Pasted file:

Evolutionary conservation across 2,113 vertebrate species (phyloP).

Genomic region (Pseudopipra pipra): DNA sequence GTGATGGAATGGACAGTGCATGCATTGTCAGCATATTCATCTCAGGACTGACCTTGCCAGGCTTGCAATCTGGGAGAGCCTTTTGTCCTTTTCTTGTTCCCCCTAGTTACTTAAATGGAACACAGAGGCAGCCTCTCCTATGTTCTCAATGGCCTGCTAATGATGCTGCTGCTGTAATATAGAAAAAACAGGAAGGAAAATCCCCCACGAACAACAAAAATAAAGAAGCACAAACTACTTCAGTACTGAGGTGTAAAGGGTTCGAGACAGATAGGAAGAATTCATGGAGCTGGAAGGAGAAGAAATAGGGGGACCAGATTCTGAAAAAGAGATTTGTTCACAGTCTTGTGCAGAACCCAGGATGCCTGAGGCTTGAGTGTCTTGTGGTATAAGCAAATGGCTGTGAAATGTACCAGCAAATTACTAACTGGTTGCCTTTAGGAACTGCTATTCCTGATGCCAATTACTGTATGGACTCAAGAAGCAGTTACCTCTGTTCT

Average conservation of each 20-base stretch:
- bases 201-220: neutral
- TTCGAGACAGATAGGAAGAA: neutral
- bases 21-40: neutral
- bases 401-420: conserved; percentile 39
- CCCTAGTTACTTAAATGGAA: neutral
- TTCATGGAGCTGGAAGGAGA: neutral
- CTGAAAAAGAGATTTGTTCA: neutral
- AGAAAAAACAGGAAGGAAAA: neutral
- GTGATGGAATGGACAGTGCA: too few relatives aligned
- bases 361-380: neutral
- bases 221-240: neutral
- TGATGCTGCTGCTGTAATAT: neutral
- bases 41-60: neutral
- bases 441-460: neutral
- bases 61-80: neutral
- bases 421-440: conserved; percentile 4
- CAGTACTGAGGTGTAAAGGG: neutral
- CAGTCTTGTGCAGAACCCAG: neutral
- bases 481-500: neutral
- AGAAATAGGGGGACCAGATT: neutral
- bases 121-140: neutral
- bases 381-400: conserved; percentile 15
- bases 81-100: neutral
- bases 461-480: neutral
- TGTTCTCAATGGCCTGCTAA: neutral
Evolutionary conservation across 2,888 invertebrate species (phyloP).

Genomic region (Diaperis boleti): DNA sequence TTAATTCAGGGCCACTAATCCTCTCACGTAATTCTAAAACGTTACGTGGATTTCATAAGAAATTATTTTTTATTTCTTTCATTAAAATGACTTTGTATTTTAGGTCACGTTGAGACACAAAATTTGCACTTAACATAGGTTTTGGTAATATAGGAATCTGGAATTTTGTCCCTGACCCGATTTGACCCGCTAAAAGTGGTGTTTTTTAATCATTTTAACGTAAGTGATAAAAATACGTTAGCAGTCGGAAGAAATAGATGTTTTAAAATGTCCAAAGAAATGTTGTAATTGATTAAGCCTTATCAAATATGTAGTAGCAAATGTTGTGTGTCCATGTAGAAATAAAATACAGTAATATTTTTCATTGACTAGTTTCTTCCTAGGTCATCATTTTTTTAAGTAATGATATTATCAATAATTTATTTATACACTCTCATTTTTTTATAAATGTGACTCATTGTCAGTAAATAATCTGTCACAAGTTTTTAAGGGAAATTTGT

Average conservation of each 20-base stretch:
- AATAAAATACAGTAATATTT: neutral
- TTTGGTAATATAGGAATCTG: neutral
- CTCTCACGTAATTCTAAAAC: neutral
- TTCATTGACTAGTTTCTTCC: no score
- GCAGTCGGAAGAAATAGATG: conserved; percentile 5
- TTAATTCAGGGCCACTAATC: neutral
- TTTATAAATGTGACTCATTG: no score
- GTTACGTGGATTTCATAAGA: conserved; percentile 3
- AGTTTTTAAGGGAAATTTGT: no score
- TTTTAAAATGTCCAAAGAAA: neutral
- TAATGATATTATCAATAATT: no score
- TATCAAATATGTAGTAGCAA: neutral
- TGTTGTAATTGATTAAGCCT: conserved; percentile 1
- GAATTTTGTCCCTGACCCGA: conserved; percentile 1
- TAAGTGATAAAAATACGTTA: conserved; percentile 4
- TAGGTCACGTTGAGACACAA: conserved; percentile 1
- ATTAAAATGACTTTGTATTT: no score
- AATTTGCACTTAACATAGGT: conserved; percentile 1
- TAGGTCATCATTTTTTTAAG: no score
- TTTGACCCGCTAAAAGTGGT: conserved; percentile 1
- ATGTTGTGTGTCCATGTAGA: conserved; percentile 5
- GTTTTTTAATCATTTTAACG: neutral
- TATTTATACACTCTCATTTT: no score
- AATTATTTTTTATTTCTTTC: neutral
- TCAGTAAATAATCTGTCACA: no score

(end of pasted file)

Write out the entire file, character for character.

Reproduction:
Evolutionary conservation across 2,113 vertebrate species (phyloP).

Genomic region (Pseudopipra pipra): DNA sequence GTGATGGAATGGACAGTGCATGCATTGTCAGCATATTCATCTCAGGACTGACCTTGCCAGGCTTGCAATCTGGGAGAGCCTTTTGTCCTTTTCTTGTTCCCCCTAGTTACTTAAATGGAACACAGAGGCAGCCTCTCCTATGTTCTCAATGGCCTGCTAATGATGCTGCTGCTGTAATATAGAAAAAACAGGAAGGAAAATCCCCCACGAACAACAAAAATAAAGAAGCACAAACTACTTCAGTACTGAGGTGTAAAGGGTTCGAGACAGATAGGAAGAATTCATGGAGCTGGAAGGAGAAGAAATAGGGGGACCAGATTCTGAAAAAGAGATTTGTTCACAGTCTTGTGCAGAACCCAGGATGCCTGAGGCTTGAGTGTCTTGTGGTATAAGCAAATGGCTGTGAAATGTACCAGCAAATTACTAACTGGTTGCCTTTAGGAACTGCTATTCCTGATGCCAATTACTGTATGGACTCAAGAAGCAGTTACCTCTGTTCT

Average conservation of each 20-base stretch:
- bases 201-220: neutral
- TTCGAGACAGATAGGAAGAA: neutral
- bases 21-40: neutral
- bases 401-420: conserved; percentile 39
- CCCTAGTTACTTAAATGGAA: neutral
- TTCATGGAGCTGGAAGGAGA: neutral
- CTGAAAAAGAGATTTGTTCA: neutral
- AGAAAAAACAGGAAGGAAAA: neutral
- GTGATGGAATGGACAGTGCA: too few relatives aligned
- bases 361-380: neutral
- bases 221-240: neutral
- TGATGCTGCTGCTGTAATAT: neutral
- bases 41-60: neutral
- bases 441-460: neutral
- bases 61-80: neutral
- bases 421-440: conserved; percentile 4
- CAGTACTGAGGTGTAAAGGG: neutral
- CAGTCTTGTGCAGAACCCAG: neutral
- bases 481-500: neutral
- AGAAATAGGGGGACCAGATT: neutral
- bases 121-140: neutral
- bases 381-400: conserved; percentile 15
- bases 81-100: neutral
- bases 461-480: neutral
- TGTTCTCAATGGCCTGCTAA: neutral
Evolutionary conservation across 2,888 invertebrate species (phyloP).

Genomic region (Diaperis boleti): DNA sequence TTAATTCAGGGCCACTAATCCTCTCACGTAATTCTAAAACGTTACGTGGATTTCATAAGAAATTATTTTTTATTTCTTTCATTAAAATGACTTTGTATTTTAGGTCACGTTGAGACACAAAATTTGCACTTAACATAGGTTTTGGTAATATAGGAATCTGGAATTTTGTCCCTGACCCGATTTGACCCGCTAAAAGTGGTGTTTTTTAATCATTTTAACGTAAGTGATAAAAATACGTTAGCAGTCGGAAGAAATAGATGTTTTAAAATGTCCAAAGAAATGTTGTAATTGATTAAGCCTTATCAAATATGTAGTAGCAAATGTTGTGTGTCCATGTAGAAATAAAATACAGTAATATTTTTCATTGACTAGTTTCTTCCTAGGTCATCATTTTTTTAAGTAATGATATTATCAATAATTTATTTATACACTCTCATTTTTTTATAAATGTGACTCATTGTCAGTAAATAATCTGTCACAAGTTTTTAAGGGAAATTTGT

Average conservation of each 20-base stretch:
- AATAAAATACAGTAATATTT: neutral
- TTTGGTAATATAGGAATCTG: neutral
- CTCTCACGTAATTCTAAAAC: neutral
- TTCATTGACTAGTTTCTTCC: no score
- GCAGTCGGAAGAAATAGATG: conserved; percentile 5
- TTAATTCAGGGCCACTAATC: neutral
- TTTATAAATGTGACTCATTG: no score
- GTTACGTGGATTTCATAAGA: conserved; percentile 3
- AGTTTTTAAGGGAAATTTGT: no score
- TTTTAAAATGTCCAAAGAAA: neutral
- TAATGATATTATCAATAATT: no score
- TATCAAATATGTAGTAGCAA: neutral
- TGTTGTAATTGATTAAGCCT: conserved; percentile 1
- GAATTTTGTCCCTGACCCGA: conserved; percentile 1
- TAAGTGATAAAAATACGTTA: conserved; percentile 4
- TAGGTCACGTTGAGACACAA: conserved; percentile 1
- ATTAAAATGACTTTGTATTT: no score
- AATTTGCACTTAACATAGGT: conserved; percentile 1
- TAGGTCATCATTTTTTTAAG: no score
- TTTGACCCGCTAAAAGTGGT: conserved; percentile 1
- ATGTTGTGTGTCCATGTAGA: conserved; percentile 5
- GTTTTTTAATCATTTTAACG: neutral
- TATTTATACACTCTCATTTT: no score
- AATTATTTTTTATTTCTTTC: neutral
- TCAGTAAATAATCTGTCACA: no score